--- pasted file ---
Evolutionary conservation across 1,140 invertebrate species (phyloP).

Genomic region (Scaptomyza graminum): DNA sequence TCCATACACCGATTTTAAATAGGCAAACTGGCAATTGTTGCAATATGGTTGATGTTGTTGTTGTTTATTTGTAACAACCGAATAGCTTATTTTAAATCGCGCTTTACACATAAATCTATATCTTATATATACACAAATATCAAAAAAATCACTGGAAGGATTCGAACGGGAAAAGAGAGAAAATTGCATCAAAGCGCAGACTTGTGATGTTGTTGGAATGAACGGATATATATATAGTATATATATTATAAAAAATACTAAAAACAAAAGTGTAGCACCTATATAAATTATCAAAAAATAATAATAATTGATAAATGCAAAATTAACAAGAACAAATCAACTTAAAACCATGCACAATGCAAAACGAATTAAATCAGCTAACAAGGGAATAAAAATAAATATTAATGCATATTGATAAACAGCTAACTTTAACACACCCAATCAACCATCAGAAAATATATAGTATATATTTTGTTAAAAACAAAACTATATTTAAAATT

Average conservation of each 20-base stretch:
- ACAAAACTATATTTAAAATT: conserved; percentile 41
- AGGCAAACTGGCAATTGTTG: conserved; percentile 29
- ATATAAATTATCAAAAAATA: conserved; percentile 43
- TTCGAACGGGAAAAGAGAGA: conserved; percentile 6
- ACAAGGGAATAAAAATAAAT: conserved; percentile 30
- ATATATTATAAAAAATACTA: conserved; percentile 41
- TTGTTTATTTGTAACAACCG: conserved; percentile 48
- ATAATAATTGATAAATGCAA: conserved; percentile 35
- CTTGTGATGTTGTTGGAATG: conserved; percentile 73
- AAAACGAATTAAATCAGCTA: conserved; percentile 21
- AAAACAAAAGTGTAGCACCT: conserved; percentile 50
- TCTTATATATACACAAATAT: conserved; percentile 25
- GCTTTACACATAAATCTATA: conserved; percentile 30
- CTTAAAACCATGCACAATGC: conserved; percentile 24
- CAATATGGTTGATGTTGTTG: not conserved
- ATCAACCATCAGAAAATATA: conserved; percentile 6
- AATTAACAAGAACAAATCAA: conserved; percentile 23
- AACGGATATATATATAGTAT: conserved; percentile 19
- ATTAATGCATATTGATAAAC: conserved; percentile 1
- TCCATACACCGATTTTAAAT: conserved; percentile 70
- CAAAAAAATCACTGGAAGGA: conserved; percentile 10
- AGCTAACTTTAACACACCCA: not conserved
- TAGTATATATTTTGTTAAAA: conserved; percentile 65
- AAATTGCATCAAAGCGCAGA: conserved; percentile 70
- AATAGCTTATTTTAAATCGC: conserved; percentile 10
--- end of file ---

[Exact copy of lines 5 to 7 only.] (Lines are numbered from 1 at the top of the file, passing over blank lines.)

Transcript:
- AGGCAAACTGGCAATTGTTG: conserved; percentile 29
- ATATAAATTATCAAAAAATA: conserved; percentile 43
- TTCGAACGGGAAAAGAGAGA: conserved; percentile 6